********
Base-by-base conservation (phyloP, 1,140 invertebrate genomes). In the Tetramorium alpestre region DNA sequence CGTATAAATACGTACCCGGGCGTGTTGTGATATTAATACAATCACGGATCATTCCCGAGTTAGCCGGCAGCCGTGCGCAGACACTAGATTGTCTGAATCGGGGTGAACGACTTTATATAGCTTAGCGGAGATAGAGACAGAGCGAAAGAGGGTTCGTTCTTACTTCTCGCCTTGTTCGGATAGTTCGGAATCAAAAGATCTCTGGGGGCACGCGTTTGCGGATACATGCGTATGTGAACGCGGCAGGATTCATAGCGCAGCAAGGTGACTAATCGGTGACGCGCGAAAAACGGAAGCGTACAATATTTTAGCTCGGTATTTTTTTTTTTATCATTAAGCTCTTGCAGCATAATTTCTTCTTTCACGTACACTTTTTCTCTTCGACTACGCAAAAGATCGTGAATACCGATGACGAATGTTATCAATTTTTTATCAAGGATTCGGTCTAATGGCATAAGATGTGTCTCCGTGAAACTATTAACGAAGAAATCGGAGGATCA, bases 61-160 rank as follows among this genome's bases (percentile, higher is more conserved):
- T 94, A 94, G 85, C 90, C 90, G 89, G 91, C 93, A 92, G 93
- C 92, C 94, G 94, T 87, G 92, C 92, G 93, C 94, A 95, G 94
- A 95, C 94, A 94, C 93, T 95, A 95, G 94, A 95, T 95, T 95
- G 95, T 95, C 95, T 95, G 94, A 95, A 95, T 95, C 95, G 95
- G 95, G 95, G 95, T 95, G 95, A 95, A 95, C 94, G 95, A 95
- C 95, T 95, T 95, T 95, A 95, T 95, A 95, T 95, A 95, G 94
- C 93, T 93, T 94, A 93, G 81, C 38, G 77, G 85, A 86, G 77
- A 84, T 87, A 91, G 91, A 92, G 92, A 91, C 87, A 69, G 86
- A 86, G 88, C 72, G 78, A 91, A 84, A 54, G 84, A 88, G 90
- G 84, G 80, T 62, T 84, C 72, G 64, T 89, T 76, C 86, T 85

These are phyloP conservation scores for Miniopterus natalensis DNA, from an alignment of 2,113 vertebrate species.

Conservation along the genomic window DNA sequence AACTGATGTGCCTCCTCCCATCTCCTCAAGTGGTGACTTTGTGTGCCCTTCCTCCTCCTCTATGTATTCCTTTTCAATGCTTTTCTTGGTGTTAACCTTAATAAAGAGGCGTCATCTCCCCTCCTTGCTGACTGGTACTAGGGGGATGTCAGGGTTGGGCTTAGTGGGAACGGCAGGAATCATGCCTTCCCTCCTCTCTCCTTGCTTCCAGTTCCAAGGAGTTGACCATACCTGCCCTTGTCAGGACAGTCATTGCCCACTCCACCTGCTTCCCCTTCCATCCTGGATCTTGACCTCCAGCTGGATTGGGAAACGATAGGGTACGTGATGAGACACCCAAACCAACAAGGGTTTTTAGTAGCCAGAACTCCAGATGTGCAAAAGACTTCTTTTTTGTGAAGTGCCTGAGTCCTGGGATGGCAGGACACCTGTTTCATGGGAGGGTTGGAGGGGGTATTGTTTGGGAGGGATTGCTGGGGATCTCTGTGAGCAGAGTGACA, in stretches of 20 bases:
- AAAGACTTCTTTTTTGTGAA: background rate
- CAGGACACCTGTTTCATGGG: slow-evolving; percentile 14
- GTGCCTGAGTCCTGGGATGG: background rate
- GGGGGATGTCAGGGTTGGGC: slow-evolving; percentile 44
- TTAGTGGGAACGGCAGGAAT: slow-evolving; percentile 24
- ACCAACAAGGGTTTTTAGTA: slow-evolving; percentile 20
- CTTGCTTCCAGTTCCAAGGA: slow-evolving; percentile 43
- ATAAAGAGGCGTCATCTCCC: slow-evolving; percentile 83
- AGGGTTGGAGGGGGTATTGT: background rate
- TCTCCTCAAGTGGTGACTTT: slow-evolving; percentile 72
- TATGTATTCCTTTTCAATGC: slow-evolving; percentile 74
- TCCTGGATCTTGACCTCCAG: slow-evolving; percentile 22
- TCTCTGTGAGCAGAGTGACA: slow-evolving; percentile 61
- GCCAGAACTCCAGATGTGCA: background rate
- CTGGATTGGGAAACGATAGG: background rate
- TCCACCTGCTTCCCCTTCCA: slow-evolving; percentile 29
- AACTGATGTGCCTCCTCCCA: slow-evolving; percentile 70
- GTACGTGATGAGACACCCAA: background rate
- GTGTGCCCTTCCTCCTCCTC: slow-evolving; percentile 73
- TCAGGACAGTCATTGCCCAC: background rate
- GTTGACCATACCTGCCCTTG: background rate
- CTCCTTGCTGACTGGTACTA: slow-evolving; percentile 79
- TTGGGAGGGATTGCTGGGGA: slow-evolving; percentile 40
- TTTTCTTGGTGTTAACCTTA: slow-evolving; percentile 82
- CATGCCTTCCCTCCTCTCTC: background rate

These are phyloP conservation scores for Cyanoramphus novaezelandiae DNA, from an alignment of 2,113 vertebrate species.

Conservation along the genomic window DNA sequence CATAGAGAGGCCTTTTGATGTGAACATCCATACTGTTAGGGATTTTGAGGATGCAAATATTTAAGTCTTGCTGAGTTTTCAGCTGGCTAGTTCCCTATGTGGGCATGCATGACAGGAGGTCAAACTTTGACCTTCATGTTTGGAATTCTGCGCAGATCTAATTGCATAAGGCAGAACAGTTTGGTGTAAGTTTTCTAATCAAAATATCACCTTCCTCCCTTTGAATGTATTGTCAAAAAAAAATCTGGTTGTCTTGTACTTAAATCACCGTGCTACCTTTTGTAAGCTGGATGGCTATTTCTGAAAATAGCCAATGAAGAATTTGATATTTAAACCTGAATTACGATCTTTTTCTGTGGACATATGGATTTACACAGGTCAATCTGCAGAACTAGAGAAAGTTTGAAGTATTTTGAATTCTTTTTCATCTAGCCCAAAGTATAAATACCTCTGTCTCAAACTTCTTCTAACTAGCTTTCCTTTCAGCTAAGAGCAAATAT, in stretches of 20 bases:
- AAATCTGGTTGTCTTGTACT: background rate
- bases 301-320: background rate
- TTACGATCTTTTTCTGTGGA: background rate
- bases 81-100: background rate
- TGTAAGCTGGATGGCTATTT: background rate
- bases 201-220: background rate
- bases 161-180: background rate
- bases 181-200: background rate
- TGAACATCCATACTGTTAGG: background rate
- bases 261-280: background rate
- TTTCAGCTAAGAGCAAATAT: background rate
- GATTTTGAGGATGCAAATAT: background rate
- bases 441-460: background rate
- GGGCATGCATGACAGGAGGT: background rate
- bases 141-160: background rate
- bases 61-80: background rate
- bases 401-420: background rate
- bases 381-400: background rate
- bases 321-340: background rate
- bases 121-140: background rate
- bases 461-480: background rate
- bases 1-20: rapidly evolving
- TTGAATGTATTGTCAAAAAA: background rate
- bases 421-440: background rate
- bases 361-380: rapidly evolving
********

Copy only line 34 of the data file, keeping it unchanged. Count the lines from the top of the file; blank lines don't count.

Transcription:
- GTTGACCATACCTGCCCTTG: background rate